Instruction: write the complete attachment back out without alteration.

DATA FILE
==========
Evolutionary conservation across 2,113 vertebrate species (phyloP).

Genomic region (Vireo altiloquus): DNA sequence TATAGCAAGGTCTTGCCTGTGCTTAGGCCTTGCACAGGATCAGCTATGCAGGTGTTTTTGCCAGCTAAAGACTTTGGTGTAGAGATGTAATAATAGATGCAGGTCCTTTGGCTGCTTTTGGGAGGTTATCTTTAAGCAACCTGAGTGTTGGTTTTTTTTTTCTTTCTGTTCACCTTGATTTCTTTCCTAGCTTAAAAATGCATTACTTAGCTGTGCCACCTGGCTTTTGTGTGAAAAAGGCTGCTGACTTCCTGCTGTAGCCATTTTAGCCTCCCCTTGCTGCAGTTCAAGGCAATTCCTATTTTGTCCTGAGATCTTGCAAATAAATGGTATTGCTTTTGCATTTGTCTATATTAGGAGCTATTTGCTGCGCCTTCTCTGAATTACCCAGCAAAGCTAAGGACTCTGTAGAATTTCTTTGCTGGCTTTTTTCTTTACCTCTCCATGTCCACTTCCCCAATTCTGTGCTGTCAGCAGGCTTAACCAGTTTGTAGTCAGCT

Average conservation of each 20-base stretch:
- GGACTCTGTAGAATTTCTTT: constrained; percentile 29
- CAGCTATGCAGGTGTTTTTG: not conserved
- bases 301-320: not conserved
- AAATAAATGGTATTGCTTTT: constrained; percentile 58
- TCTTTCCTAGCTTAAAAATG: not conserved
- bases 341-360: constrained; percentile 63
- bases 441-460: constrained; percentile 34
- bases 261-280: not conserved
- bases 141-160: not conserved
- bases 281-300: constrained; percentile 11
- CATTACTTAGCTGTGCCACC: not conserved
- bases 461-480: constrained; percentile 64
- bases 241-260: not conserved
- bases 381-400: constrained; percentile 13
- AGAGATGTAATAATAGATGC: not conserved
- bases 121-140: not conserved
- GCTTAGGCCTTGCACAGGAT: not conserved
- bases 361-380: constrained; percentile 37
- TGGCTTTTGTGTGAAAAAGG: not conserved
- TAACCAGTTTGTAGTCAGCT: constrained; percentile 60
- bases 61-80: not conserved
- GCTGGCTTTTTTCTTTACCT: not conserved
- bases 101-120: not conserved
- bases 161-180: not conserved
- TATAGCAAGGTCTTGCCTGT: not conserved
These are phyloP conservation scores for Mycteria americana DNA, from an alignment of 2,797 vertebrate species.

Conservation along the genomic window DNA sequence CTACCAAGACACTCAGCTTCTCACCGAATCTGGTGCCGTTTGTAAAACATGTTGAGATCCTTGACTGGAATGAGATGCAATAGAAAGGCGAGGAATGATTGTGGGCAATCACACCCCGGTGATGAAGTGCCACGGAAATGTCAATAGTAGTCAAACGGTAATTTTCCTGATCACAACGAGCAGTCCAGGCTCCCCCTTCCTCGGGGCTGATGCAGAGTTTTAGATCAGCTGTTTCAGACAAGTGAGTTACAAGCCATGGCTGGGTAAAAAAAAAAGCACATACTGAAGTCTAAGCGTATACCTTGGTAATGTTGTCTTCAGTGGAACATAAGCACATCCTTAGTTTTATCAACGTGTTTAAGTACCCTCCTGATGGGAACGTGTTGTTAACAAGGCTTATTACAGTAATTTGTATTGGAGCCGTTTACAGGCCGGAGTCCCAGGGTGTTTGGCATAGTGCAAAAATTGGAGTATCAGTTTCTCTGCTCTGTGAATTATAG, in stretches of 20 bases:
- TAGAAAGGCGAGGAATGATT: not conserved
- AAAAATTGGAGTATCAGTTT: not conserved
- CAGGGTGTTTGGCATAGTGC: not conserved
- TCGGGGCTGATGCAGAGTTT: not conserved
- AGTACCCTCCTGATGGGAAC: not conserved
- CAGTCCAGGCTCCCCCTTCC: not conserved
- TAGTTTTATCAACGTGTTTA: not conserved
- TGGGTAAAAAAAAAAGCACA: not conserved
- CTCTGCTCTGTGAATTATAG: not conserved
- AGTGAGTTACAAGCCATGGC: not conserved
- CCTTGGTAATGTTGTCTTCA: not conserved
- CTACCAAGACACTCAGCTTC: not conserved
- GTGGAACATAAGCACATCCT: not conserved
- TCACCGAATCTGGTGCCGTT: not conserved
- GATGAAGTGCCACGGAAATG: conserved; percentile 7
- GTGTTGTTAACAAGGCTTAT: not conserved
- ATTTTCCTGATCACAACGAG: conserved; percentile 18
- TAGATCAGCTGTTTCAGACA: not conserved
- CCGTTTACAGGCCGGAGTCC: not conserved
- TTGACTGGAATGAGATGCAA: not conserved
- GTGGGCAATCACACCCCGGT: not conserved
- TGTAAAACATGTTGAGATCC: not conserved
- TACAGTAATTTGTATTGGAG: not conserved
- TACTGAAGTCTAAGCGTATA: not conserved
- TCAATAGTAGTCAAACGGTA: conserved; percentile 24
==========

Evolutionary conservation across 2,113 vertebrate species (phyloP).

Genomic region (Vireo altiloquus): DNA sequence TATAGCAAGGTCTTGCCTGTGCTTAGGCCTTGCACAGGATCAGCTATGCAGGTGTTTTTGCCAGCTAAAGACTTTGGTGTAGAGATGTAATAATAGATGCAGGTCCTTTGGCTGCTTTTGGGAGGTTATCTTTAAGCAACCTGAGTGTTGGTTTTTTTTTTCTTTCTGTTCACCTTGATTTCTTTCCTAGCTTAAAAATGCATTACTTAGCTGTGCCACCTGGCTTTTGTGTGAAAAAGGCTGCTGACTTCCTGCTGTAGCCATTTTAGCCTCCCCTTGCTGCAGTTCAAGGCAATTCCTATTTTGTCCTGAGATCTTGCAAATAAATGGTATTGCTTTTGCATTTGTCTATATTAGGAGCTATTTGCTGCGCCTTCTCTGAATTACCCAGCAAAGCTAAGGACTCTGTAGAATTTCTTTGCTGGCTTTTTTCTTTACCTCTCCATGTCCACTTCCCCAATTCTGTGCTGTCAGCAGGCTTAACCAGTTTGTAGTCAGCT

Average conservation of each 20-base stretch:
- GGACTCTGTAGAATTTCTTT: constrained; percentile 29
- CAGCTATGCAGGTGTTTTTG: not conserved
- bases 301-320: not conserved
- AAATAAATGGTATTGCTTTT: constrained; percentile 58
- TCTTTCCTAGCTTAAAAATG: not conserved
- bases 341-360: constrained; percentile 63
- bases 441-460: constrained; percentile 34
- bases 261-280: not conserved
- bases 141-160: not conserved
- bases 281-300: constrained; percentile 11
- CATTACTTAGCTGTGCCACC: not conserved
- bases 461-480: constrained; percentile 64
- bases 241-260: not conserved
- bases 381-400: constrained; percentile 13
- AGAGATGTAATAATAGATGC: not conserved
- bases 121-140: not conserved
- GCTTAGGCCTTGCACAGGAT: not conserved
- bases 361-380: constrained; percentile 37
- TGGCTTTTGTGTGAAAAAGG: not conserved
- TAACCAGTTTGTAGTCAGCT: constrained; percentile 60
- bases 61-80: not conserved
- GCTGGCTTTTTTCTTTACCT: not conserved
- bases 101-120: not conserved
- bases 161-180: not conserved
- TATAGCAAGGTCTTGCCTGT: not conserved
These are phyloP conservation scores for Mycteria americana DNA, from an alignment of 2,797 vertebrate species.

Conservation along the genomic window DNA sequence CTACCAAGACACTCAGCTTCTCACCGAATCTGGTGCCGTTTGTAAAACATGTTGAGATCCTTGACTGGAATGAGATGCAATAGAAAGGCGAGGAATGATTGTGGGCAATCACACCCCGGTGATGAAGTGCCACGGAAATGTCAATAGTAGTCAAACGGTAATTTTCCTGATCACAACGAGCAGTCCAGGCTCCCCCTTCCTCGGGGCTGATGCAGAGTTTTAGATCAGCTGTTTCAGACAAGTGAGTTACAAGCCATGGCTGGGTAAAAAAAAAAGCACATACTGAAGTCTAAGCGTATACCTTGGTAATGTTGTCTTCAGTGGAACATAAGCACATCCTTAGTTTTATCAACGTGTTTAAGTACCCTCCTGATGGGAACGTGTTGTTAACAAGGCTTATTACAGTAATTTGTATTGGAGCCGTTTACAGGCCGGAGTCCCAGGGTGTTTGGCATAGTGCAAAAATTGGAGTATCAGTTTCTCTGCTCTGTGAATTATAG, in stretches of 20 bases:
- TAGAAAGGCGAGGAATGATT: not conserved
- AAAAATTGGAGTATCAGTTT: not conserved
- CAGGGTGTTTGGCATAGTGC: not conserved
- TCGGGGCTGATGCAGAGTTT: not conserved
- AGTACCCTCCTGATGGGAAC: not conserved
- CAGTCCAGGCTCCCCCTTCC: not conserved
- TAGTTTTATCAACGTGTTTA: not conserved
- TGGGTAAAAAAAAAAGCACA: not conserved
- CTCTGCTCTGTGAATTATAG: not conserved
- AGTGAGTTACAAGCCATGGC: not conserved
- CCTTGGTAATGTTGTCTTCA: not conserved
- CTACCAAGACACTCAGCTTC: not conserved
- GTGGAACATAAGCACATCCT: not conserved
- TCACCGAATCTGGTGCCGTT: not conserved
- GATGAAGTGCCACGGAAATG: conserved; percentile 7
- GTGTTGTTAACAAGGCTTAT: not conserved
- ATTTTCCTGATCACAACGAG: conserved; percentile 18
- TAGATCAGCTGTTTCAGACA: not conserved
- CCGTTTACAGGCCGGAGTCC: not conserved
- TTGACTGGAATGAGATGCAA: not conserved
- GTGGGCAATCACACCCCGGT: not conserved
- TGTAAAACATGTTGAGATCC: not conserved
- TACAGTAATTTGTATTGGAG: not conserved
- TACTGAAGTCTAAGCGTATA: not conserved
- TCAATAGTAGTCAAACGGTA: conserved; percentile 24